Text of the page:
March 6, 2006
Convicted Bali Nine drug mule Scott Rush will not appeal against a life sentence for heroin trafficking, after Indonesia's highest court upheld the death penalty imposed on appeal in a separate case.
Robert Khuana, the lawyer for the Brisbane youth, said Rush would accept his sentence and would now pin his mercy hopes on a letter to Indonesia's President Susilo Bambang Yudhoyono asking for clemency.
The change of heart comes after Indonesia's top judicial body, the Supreme Court in Jakarta, upheld a decision by the Bali High Court to increase the punishment for Sierra Leone man Emmanuel O Ihejerika.
Ihejerika, 31, was arrested at Bali airport in 2003 after police found 396g of heroin in capsules hidden in his stomach.
He was originally sentenced to life in jail. But the High Court increased the sentence to the firing squad following an appeal lodged by Ihejerika's lawyers.
In what could be an ominous precedent for the Bali Nine, that ruling was upheld by the Supreme Court in a November decision only made public on Monday in a letter to Ihejerika's lawyer Dody Firdaus.
Khuana said while the eight others, including condemned ringleaders Andrew Chan and Myuran Sukumaran, would continue appeals, Rush and his parents Lee and Christine had lost faith in the Indonesian court system.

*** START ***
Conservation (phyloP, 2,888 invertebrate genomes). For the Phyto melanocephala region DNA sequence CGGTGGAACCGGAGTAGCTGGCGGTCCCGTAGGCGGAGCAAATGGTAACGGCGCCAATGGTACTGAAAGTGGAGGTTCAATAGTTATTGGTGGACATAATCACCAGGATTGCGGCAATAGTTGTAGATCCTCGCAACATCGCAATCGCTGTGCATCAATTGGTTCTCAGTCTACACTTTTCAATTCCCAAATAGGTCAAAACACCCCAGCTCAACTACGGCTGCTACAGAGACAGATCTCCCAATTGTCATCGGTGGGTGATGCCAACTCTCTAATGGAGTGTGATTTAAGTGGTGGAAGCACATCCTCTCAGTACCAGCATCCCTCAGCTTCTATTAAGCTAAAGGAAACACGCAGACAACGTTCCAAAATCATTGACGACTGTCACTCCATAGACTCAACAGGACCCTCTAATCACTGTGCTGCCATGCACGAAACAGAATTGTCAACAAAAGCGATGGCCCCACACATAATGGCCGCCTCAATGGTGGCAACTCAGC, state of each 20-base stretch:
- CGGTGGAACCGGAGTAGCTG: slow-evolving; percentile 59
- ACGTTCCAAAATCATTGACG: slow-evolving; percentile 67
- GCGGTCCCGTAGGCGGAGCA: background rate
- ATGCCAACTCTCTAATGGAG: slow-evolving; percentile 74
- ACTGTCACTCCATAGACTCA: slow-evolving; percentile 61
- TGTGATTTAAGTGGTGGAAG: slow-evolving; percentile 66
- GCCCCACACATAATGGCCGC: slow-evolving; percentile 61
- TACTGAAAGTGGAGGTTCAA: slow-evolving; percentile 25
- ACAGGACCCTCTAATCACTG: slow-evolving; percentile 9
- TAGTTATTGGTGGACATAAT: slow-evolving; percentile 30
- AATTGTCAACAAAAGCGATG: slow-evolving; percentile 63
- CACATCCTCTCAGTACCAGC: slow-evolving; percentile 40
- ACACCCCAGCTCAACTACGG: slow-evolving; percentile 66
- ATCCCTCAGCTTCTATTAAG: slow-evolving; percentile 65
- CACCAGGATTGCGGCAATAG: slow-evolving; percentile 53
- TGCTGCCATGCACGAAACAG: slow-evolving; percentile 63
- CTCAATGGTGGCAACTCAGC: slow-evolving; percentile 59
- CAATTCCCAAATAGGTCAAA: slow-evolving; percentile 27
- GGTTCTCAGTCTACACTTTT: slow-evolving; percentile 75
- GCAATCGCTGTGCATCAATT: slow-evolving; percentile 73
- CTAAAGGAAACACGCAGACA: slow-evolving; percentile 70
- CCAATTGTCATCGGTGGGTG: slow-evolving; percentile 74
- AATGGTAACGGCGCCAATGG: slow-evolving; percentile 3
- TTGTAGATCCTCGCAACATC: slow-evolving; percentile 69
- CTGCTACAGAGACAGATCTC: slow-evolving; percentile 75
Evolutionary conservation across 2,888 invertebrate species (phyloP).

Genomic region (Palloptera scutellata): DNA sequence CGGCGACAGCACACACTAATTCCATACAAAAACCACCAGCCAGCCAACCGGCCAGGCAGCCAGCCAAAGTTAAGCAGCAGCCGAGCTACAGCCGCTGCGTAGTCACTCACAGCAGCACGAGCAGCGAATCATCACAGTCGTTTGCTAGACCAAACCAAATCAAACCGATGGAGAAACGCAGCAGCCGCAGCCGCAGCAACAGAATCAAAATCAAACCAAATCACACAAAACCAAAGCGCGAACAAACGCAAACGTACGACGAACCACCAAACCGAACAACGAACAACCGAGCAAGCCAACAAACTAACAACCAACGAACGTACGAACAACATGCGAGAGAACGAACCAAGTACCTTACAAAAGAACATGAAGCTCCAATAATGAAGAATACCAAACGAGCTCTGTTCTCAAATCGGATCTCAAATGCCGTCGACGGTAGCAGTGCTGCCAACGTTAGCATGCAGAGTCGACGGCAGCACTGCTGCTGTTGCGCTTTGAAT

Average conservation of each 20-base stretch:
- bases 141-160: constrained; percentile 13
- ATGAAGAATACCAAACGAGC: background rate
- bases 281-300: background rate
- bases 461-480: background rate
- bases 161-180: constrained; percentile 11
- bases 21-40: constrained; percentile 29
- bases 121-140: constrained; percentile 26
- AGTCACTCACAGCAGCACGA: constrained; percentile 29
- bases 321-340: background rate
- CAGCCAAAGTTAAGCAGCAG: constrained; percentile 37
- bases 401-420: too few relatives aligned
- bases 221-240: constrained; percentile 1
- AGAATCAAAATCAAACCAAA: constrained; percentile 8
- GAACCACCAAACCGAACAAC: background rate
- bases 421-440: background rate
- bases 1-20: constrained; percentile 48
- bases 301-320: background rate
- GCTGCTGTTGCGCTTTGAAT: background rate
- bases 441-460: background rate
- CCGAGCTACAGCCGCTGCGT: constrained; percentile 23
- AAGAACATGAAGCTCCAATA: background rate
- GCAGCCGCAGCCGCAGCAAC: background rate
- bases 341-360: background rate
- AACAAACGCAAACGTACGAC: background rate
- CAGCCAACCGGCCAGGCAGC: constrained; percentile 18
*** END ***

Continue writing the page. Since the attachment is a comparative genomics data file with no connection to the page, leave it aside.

"Since last week there was very serious consideration from the family and Scott, because they were very disappointed that the district court ignored many fact in the trial," he said.
"The family are tired of following the judicial process."
But he said Rush would wait until the appeals process for the other eight was completed - likely to take 12 months - before putting in his clemency bid.
Until then, Rush would continue work in a prison wood workshop making furniture, Khuana said.
He said Christine Rush had been convinced for some time that an appeal stood little chance under Indonesia's current anti-drug crackdown ordered by Yudhoyono.
But Rush and his father had only made their minds up on Monday.
Lawyers for the other three mules said they were still looking at the Ihejerika ruling and were unsure if it would affect appeal plans.
"Up until today we still haven't changed our minds," Haposan Sihombing, who represents Newcastle woman Renae Lawrence, told AAP.
But Adnan Wirawan, the lawyer for Wollongong man Martin Stephens, said he would continue with his appeal.
"It couldn't be heavier than life," he said.
Bali 9 Case Information